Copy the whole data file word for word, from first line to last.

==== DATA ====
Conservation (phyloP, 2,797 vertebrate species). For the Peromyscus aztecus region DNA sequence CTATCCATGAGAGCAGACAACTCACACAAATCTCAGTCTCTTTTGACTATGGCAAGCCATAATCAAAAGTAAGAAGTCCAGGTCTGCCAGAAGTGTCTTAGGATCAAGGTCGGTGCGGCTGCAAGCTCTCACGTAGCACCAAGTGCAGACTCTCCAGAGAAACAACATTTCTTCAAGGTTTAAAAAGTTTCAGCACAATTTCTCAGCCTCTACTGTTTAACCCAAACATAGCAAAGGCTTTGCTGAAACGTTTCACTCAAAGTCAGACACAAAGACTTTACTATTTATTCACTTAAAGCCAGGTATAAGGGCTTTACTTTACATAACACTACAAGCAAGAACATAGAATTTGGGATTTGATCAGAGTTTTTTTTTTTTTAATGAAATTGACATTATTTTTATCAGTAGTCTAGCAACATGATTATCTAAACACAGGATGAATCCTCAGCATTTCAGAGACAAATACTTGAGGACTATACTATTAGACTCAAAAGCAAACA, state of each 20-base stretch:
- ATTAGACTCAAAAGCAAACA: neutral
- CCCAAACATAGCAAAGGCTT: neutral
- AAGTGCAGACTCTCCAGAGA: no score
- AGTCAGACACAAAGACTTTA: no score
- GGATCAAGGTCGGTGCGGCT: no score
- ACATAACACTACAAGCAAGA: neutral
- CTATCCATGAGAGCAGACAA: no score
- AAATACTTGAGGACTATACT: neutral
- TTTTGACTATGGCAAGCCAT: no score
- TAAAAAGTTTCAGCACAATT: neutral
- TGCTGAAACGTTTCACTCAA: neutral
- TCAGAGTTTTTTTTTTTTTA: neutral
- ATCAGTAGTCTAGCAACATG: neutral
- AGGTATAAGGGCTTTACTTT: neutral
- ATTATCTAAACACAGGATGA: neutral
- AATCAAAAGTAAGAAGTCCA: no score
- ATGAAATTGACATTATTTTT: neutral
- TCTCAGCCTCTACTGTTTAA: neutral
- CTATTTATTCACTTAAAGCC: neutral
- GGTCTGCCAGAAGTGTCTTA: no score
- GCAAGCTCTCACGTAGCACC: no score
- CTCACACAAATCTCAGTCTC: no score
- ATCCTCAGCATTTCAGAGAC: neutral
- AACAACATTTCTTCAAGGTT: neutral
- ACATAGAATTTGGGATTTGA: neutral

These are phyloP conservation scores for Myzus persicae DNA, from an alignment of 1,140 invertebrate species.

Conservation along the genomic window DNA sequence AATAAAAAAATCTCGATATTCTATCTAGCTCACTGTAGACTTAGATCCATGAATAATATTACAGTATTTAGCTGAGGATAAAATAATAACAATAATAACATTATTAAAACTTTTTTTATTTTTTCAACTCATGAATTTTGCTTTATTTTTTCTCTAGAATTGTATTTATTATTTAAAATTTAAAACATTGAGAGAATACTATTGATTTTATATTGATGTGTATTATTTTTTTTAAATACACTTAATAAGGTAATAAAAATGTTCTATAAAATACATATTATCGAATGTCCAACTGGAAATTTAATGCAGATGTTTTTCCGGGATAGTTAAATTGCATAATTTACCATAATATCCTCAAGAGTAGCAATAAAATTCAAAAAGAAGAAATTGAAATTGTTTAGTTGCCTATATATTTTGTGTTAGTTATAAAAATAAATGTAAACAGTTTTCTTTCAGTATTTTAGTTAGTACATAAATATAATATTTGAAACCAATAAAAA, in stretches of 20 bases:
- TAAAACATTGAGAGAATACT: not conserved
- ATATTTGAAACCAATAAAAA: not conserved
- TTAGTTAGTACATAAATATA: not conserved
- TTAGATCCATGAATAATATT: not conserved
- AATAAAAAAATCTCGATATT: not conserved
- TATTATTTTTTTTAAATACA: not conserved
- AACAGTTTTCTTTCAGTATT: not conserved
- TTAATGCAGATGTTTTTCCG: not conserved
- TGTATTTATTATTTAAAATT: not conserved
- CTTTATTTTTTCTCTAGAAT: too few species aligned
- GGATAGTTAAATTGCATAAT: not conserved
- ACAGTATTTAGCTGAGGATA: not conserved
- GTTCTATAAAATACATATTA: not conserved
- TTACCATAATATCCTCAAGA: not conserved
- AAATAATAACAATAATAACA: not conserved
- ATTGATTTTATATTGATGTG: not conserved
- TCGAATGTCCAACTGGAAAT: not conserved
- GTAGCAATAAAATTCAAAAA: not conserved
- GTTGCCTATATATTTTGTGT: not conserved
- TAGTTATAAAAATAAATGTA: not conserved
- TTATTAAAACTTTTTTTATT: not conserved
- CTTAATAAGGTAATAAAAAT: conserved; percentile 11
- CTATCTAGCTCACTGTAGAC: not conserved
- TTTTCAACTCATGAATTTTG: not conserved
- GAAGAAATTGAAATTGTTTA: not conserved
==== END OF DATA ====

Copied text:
Conservation (phyloP, 2,797 vertebrate species). For the Peromyscus aztecus region DNA sequence CTATCCATGAGAGCAGACAACTCACACAAATCTCAGTCTCTTTTGACTATGGCAAGCCATAATCAAAAGTAAGAAGTCCAGGTCTGCCAGAAGTGTCTTAGGATCAAGGTCGGTGCGGCTGCAAGCTCTCACGTAGCACCAAGTGCAGACTCTCCAGAGAAACAACATTTCTTCAAGGTTTAAAAAGTTTCAGCACAATTTCTCAGCCTCTACTGTTTAACCCAAACATAGCAAAGGCTTTGCTGAAACGTTTCACTCAAAGTCAGACACAAAGACTTTACTATTTATTCACTTAAAGCCAGGTATAAGGGCTTTACTTTACATAACACTACAAGCAAGAACATAGAATTTGGGATTTGATCAGAGTTTTTTTTTTTTTAATGAAATTGACATTATTTTTATCAGTAGTCTAGCAACATGATTATCTAAACACAGGATGAATCCTCAGCATTTCAGAGACAAATACTTGAGGACTATACTATTAGACTCAAAAGCAAACA, state of each 20-base stretch:
- ATTAGACTCAAAAGCAAACA: neutral
- CCCAAACATAGCAAAGGCTT: neutral
- AAGTGCAGACTCTCCAGAGA: no score
- AGTCAGACACAAAGACTTTA: no score
- GGATCAAGGTCGGTGCGGCT: no score
- ACATAACACTACAAGCAAGA: neutral
- CTATCCATGAGAGCAGACAA: no score
- AAATACTTGAGGACTATACT: neutral
- TTTTGACTATGGCAAGCCAT: no score
- TAAAAAGTTTCAGCACAATT: neutral
- TGCTGAAACGTTTCACTCAA: neutral
- TCAGAGTTTTTTTTTTTTTA: neutral
- ATCAGTAGTCTAGCAACATG: neutral
- AGGTATAAGGGCTTTACTTT: neutral
- ATTATCTAAACACAGGATGA: neutral
- AATCAAAAGTAAGAAGTCCA: no score
- ATGAAATTGACATTATTTTT: neutral
- TCTCAGCCTCTACTGTTTAA: neutral
- CTATTTATTCACTTAAAGCC: neutral
- GGTCTGCCAGAAGTGTCTTA: no score
- GCAAGCTCTCACGTAGCACC: no score
- CTCACACAAATCTCAGTCTC: no score
- ATCCTCAGCATTTCAGAGAC: neutral
- AACAACATTTCTTCAAGGTT: neutral
- ACATAGAATTTGGGATTTGA: neutral

These are phyloP conservation scores for Myzus persicae DNA, from an alignment of 1,140 invertebrate species.

Conservation along the genomic window DNA sequence AATAAAAAAATCTCGATATTCTATCTAGCTCACTGTAGACTTAGATCCATGAATAATATTACAGTATTTAGCTGAGGATAAAATAATAACAATAATAACATTATTAAAACTTTTTTTATTTTTTCAACTCATGAATTTTGCTTTATTTTTTCTCTAGAATTGTATTTATTATTTAAAATTTAAAACATTGAGAGAATACTATTGATTTTATATTGATGTGTATTATTTTTTTTAAATACACTTAATAAGGTAATAAAAATGTTCTATAAAATACATATTATCGAATGTCCAACTGGAAATTTAATGCAGATGTTTTTCCGGGATAGTTAAATTGCATAATTTACCATAATATCCTCAAGAGTAGCAATAAAATTCAAAAAGAAGAAATTGAAATTGTTTAGTTGCCTATATATTTTGTGTTAGTTATAAAAATAAATGTAAACAGTTTTCTTTCAGTATTTTAGTTAGTACATAAATATAATATTTGAAACCAATAAAAA, in stretches of 20 bases:
- TAAAACATTGAGAGAATACT: not conserved
- ATATTTGAAACCAATAAAAA: not conserved
- TTAGTTAGTACATAAATATA: not conserved
- TTAGATCCATGAATAATATT: not conserved
- AATAAAAAAATCTCGATATT: not conserved
- TATTATTTTTTTTAAATACA: not conserved
- AACAGTTTTCTTTCAGTATT: not conserved
- TTAATGCAGATGTTTTTCCG: not conserved
- TGTATTTATTATTTAAAATT: not conserved
- CTTTATTTTTTCTCTAGAAT: too few species aligned
- GGATAGTTAAATTGCATAAT: not conserved
- ACAGTATTTAGCTGAGGATA: not conserved
- GTTCTATAAAATACATATTA: not conserved
- TTACCATAATATCCTCAAGA: not conserved
- AAATAATAACAATAATAACA: not conserved
- ATTGATTTTATATTGATGTG: not conserved
- TCGAATGTCCAACTGGAAAT: not conserved
- GTAGCAATAAAATTCAAAAA: not conserved
- GTTGCCTATATATTTTGTGT: not conserved
- TAGTTATAAAAATAAATGTA: not conserved
- TTATTAAAACTTTTTTTATT: not conserved
- CTTAATAAGGTAATAAAAAT: conserved; percentile 11
- CTATCTAGCTCACTGTAGAC: not conserved
- TTTTCAACTCATGAATTTTG: not conserved
- GAAGAAATTGAAATTGTTTA: not conserved